CULLOWHEE — In between last week’s visit to the Sydney Olympic Games and next week’s induction into the Basketball Hall of Fame in Springfield, Mass., legendary women’s basketball coach Pat Summitt paid a visit Wednesday, Oct. 4, to Western Carolina University.
Summitt, who has guided the University of Tennessee Lady Volunteers to six national titles during her 26-year tenure in Knoxville, spoke to a standing-room-only crowd of more than 1,200 in the Ramsey Regional Activity Center as part of the Chancellor’s Speaker Series at WCU. She also addressed an informal gathering of about 150 Western students, including several members of WCU men’s and women’s athletics teams.
At both sessions, Summitt shared her theories of how to succeed in life, and provided what WCU Director of Athletics Jeff Compher called “an inside glimpse into the locker room of life.”
Summitt urged the young people in attendance at both sessions to be choosy when it comes to making close friends. “Hang with winners,” she said. “Hang with good people. You hang with losers, and guess what? They’ll pull you down to their level. You’ll end up a loser, too. You can’t pull up a loser very often.”
In her pull-no-punches talk, Summitt said she was disappointed with the performance of the U.S. Men’s Olympic basketball team, even though this version of the “Dream Team” again claimed the gold medal. “Off the court, I like those guys. On the court, they didn’t play very well. They didn’t play as a team. And it really bothers me to watch people who are representing their country and who do not realize they should be playing with a sense of pride,” she said.
“I really have a problem with a lot of today’s professional athletes and their attitudes,” Summitt said. “They get to the pro level and they think they’ve arrived. People, you never arrive. It’s a temporary thing.”
Professional athletes are not the only role models for young people, Summitt said. “Everyone in this room is a role model,” she said. “It may be a younger sister, a younger brother, a younger kid down the street who’s been watching you and looking up to you over the years. Remember, you don’t just represent yourself. You represent your family. There’s a lot of responsibility living here on this Earth.”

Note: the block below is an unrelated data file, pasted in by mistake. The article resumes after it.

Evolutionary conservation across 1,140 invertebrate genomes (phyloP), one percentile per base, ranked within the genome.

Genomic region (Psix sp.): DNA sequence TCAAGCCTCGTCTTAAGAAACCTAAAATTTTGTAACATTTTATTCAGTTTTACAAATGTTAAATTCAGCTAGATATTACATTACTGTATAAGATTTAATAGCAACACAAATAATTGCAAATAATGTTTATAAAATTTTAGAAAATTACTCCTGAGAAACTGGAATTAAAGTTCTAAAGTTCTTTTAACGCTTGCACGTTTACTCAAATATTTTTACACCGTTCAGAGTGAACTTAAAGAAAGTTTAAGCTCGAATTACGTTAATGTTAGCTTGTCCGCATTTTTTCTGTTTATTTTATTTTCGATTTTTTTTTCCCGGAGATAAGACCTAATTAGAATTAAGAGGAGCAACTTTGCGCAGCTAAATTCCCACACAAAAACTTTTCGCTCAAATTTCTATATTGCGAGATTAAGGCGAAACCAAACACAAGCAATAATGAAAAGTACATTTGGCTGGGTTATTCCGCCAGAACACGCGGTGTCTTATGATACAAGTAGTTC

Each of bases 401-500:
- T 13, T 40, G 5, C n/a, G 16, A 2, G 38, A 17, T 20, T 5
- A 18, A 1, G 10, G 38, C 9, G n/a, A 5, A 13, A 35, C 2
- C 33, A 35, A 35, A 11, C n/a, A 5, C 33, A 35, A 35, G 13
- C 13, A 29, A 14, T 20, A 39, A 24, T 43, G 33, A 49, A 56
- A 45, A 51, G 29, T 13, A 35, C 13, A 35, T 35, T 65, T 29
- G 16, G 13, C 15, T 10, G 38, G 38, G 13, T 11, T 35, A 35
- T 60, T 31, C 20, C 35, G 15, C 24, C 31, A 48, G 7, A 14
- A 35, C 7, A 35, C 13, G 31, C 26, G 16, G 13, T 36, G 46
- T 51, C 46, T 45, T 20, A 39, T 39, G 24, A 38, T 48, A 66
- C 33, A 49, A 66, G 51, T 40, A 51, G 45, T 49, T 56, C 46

Summitt urged both of her audiences to not take anything in life for granted and to always strive for the next level of achievement in every endeavor. “I’ve got a feeling that not everyone in here has overachieved,” she said. “Too many people are born on third base, and they spend their whole life thinking they hit a triple. A lot of people get things handed to them, but you know, I think it’s a whole lot better to work for it.”
Summitt’s six national championship teams include a 1997-98 squad that finished the season with a perfect 39-0 record. A member of the inaugural class of inductees into the Women’s Basketball Hall of Fame, she was named the Naismith Women’s Basketball Coach of the Decade, and she was the first female coach to grace the cover of Sports Illustrated. On Friday, Oct. 13, she will become just the fourth woman ever named to the Basketball Hall of Fame.
A celebrated figure in women’s athletics, Summitt is busy off the court, as well. Working Mother magazine named her one of the nation’s 25 most influential working mothers in 1997, and she was among those honored at a White House luncheon given by First Lady Hillary Clinton.
The Chancellor’s Speaker Series is designed to bring significant figures to campus to discuss major issues of the day, and to provide WCU students with an opportunity to interact with some of the people who shape and influence our world.